[0005] Taking this problem as the departure point, the intention is to improve an electrically driven wheelchair to the extent that it has both a high level of tracking stability and a small turning circle, with the result that it is suitable both for long distances outdoors and for use in confined spaces.

[0006] In order to solve the problem, a wheelchair of the generic type is distinguished in that the connection between the fork and the steering linkage is releasable.

[0007] This configuration makes it possible to change over between positive steering and free steering. For the long distances and a high level of tracking stability, the at least one fork is, or two forks spaced apart by a track width are, connected to the steering linkage, with the result that it is only possible for the forks to be pivoted about the vertical axis. In order to reduce the turning circle, the forks are separated from the steering linkage. The direction of travel of the wheelchair is then predetermined by way of individual activation of the drive wheels and the castors can rotate freely through 360.degree., with the result that the wheelchair can be rotated more or less on the spot.

[0008] The forks are preferably mounted in a rotatable manner in a bushing which is fixed to the frame of the wheelchair.

[0009] The operations of blocking the forks in relation to the steering linkage and separating them therefrom preferably take place mechanically, the blockage taking place in the straight-ahead position.

[0010] The forks are mounted in the bushing via a fork pin. The blockage of the forks preferably takes place by means of a bolt which can be pushed, transversely to the vertical axis, into a recess provided in the fork pin. The recess may be designed as a through-passage bore.

[0011] It is advantageous, in particular, if the bolt is subjected to loading by a compression spring, with the result that secure latching of the bolt in the recess in the fork pin is possible. The recess in the fork pin is circumferentially configured such that the bolt latches of its own accord therein when it coincides with the recess.

[0012] The bolt can be displaced via a pivot lever, which is manually actuated by the user or moved in an electromotive manner by the control means.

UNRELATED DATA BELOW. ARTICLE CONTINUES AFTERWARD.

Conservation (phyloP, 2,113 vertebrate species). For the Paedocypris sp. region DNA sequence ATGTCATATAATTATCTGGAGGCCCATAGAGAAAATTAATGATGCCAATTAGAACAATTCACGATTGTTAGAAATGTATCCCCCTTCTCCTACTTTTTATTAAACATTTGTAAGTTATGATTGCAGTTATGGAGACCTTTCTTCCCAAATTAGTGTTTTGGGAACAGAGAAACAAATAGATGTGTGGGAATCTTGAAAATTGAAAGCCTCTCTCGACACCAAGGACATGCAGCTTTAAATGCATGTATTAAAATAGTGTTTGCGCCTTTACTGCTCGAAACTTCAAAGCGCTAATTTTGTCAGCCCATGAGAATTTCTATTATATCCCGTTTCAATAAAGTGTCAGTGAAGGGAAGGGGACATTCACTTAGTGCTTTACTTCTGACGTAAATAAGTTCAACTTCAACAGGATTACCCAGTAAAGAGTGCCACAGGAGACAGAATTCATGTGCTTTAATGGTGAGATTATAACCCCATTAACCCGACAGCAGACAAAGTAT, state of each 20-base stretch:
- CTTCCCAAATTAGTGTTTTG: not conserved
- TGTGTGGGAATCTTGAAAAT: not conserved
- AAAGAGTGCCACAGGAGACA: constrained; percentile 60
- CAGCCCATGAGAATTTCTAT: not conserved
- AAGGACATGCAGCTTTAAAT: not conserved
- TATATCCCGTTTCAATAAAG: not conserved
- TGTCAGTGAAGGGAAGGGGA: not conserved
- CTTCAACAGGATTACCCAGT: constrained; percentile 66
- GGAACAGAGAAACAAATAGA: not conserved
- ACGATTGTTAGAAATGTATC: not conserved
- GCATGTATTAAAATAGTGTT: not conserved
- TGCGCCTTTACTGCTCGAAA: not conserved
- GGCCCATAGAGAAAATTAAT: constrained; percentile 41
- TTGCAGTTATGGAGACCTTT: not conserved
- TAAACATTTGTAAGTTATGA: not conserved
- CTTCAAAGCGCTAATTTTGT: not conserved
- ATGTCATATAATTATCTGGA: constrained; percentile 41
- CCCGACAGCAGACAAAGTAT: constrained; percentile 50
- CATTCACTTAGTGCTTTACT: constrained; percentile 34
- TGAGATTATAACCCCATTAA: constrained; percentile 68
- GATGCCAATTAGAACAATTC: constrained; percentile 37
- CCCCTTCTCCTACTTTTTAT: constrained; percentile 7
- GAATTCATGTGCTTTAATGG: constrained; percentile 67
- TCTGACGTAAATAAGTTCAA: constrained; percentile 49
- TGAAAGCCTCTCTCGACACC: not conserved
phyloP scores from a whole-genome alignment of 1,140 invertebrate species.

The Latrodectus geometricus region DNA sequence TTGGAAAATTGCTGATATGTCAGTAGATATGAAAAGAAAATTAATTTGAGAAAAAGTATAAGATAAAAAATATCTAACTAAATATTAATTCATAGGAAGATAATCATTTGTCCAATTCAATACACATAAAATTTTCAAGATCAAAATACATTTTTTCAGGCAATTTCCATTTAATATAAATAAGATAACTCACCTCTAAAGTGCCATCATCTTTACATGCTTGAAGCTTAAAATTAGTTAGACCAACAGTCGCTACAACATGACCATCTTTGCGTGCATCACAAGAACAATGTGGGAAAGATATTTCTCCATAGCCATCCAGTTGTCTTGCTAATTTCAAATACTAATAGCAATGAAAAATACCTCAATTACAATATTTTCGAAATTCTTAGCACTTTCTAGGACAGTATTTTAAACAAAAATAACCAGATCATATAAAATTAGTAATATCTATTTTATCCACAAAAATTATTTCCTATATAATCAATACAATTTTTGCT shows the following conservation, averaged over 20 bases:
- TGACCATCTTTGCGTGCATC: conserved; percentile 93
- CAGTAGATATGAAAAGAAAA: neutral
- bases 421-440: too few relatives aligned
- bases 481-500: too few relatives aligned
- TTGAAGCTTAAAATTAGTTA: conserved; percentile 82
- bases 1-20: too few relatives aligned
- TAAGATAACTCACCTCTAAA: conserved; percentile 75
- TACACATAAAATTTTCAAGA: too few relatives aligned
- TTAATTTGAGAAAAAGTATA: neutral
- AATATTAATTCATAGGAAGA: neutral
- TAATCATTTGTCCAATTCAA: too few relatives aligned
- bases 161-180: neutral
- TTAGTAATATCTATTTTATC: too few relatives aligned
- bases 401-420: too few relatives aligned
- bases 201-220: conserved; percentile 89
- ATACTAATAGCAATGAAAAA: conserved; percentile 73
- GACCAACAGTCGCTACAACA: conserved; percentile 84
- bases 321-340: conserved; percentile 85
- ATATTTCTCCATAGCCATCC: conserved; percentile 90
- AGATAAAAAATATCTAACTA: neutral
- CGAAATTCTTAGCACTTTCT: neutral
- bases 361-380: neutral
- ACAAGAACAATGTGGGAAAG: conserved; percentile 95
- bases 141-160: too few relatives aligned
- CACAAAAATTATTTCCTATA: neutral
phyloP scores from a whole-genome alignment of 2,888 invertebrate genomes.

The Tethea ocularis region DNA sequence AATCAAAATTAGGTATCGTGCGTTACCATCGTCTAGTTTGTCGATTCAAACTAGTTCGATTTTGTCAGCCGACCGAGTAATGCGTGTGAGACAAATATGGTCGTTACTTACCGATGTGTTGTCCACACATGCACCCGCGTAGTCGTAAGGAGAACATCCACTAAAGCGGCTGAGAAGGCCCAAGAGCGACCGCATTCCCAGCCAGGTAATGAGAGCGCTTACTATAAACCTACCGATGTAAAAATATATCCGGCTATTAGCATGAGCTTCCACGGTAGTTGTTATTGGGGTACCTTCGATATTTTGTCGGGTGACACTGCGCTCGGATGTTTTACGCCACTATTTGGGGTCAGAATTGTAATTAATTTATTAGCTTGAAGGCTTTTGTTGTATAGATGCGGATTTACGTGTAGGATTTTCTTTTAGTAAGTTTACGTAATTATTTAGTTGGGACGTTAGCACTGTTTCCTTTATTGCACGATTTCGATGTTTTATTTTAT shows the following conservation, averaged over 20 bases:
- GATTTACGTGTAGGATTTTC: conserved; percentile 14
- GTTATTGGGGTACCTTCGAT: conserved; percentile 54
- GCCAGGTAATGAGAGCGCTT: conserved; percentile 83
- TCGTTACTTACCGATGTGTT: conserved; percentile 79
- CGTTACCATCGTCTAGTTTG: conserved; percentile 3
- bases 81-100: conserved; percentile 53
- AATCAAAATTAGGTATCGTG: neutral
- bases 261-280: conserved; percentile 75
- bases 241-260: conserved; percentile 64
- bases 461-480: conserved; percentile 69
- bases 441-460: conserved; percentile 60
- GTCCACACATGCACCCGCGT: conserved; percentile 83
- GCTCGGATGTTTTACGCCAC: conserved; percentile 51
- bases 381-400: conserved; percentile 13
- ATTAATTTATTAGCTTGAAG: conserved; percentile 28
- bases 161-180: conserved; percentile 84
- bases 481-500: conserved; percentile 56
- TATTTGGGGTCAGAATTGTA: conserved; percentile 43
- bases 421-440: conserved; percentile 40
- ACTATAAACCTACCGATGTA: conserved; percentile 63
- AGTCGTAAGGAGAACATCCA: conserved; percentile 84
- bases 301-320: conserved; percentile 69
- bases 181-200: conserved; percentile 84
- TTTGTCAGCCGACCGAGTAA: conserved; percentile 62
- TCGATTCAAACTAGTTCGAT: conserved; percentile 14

[0013] It is advantageous if the pivot lever is mounted on a spindle fastened in the bushing.

[0014] The exemplary embodiments of the invention are explained in more detail hereinbelow with the aid of a drawing, in which:

[0015] FIG. 1 shows the schematic side view of a wheelchair;

[0016] FIG. 2 shows a partial illustration corresponding to the viewing arrow II according to FIG. 1;

[0017] FIG. 3 shows the detail corresponding to viewing arrow III according to FIG. 2;

[0018] FIG. 4 shows an enlarged partial illustration from FIG. 2, in the positively steered mode;

[0019] FIG. 5 shows the view according to FIG. 4 in the freely steered mode;

[0020] FIG. 6 shows a perspective partial illustration of the steering system in the unlocked state of the forks;

[0021] FIG. 7 shows a perspective partial illustration of the steering system in the locked position of the forks;

[0022] FIG. 8 shows a partial illustration, corresponding to FIG. 5, of a further exemplary embodiment;

[0023] FIG. 9 shows a partial illustration, corresponding to FIG. 4, of the exemplary embodiment according to FIG. 8;

[0024] FIG. 10 shows a partial illustration corresponding to the viewing arrow II according to FIG. 1 in the case of the further exemplary embodiment;

[0025] FIG. 11 shows a partial illustration, in perspective, of the further exemplary embodiment;

[0026] FIG. 12 shows the partial illustration, in perspective, of the steering system of the further exemplary embodiment in the locked state;

[0027] FIG. 13 shows a perspective illustration of the locking mechanism according to the exemplary embodiment in the locked position; and

[0028] FIG. 14 shows the illustration according to FIG. 13 in the unlocked position.

[0029] The electric wheelchair essentially comprises the frame 20, which inter alia also accommodates the seat system 60, and further comprises the drive wheels 40, which can be driven independently via in each case one drive motor--not illustrated specifically here--and the non-driven castors 1, 1a. The castors 1, 1a are mounted in a rotatable manner in forks 2, 2a. The steering system of the wheelchair is of symmetrical construction, so that the invention will be explained further in relation to one side (on the right in FIG. 2).

[0030] The fork 2 has an upwardly projecting fork pin 4 which is mounted in a freely rotatable manner, via rolling-contact bearings 6, in a bushing 5 connected to the frame 20.

[0031] The forks 2, 2a are connected to one another via the steering linkage 3, 3', 30, 3", 3a. The outer ends 3, 3a of the steering linkage are provided with a horizontally running through-passage bore 31 and a vertical bore (not designated specifically) which accommodates the fork pin 4. The fork pin 4 has a recess 13 running coaxially in relation to the through-passage bore 3.sub.1.